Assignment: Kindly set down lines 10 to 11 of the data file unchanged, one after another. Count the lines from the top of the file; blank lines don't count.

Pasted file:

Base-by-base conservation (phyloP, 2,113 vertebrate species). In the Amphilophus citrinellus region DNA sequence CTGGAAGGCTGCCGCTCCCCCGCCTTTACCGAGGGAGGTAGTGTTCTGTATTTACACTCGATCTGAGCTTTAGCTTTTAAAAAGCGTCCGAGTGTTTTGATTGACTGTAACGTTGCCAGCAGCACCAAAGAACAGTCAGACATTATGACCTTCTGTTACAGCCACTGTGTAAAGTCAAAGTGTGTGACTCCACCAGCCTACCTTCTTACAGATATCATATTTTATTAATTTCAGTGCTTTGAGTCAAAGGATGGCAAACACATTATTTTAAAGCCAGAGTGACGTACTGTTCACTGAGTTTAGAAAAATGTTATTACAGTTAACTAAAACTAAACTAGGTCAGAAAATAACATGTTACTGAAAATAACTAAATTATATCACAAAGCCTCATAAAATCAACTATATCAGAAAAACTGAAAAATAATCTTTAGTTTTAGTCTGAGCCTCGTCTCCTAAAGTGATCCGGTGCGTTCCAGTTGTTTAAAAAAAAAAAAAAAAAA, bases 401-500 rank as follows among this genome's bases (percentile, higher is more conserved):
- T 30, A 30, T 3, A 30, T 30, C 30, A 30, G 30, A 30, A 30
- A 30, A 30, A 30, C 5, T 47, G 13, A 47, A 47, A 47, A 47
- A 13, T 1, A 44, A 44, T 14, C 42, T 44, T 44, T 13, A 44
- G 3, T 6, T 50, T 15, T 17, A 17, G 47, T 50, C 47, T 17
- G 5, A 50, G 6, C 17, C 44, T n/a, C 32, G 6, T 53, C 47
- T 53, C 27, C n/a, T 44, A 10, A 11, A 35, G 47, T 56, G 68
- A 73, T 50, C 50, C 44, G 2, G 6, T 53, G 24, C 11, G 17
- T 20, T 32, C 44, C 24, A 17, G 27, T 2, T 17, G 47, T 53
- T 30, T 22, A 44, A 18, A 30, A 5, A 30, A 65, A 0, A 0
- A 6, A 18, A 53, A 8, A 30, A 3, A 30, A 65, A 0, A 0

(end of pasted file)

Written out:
- T 30, T 22, A 44, A 18, A 30, A 5, A 30, A 65, A 0, A 0
- A 6, A 18, A 53, A 8, A 30, A 3, A 30, A 65, A 0, A 0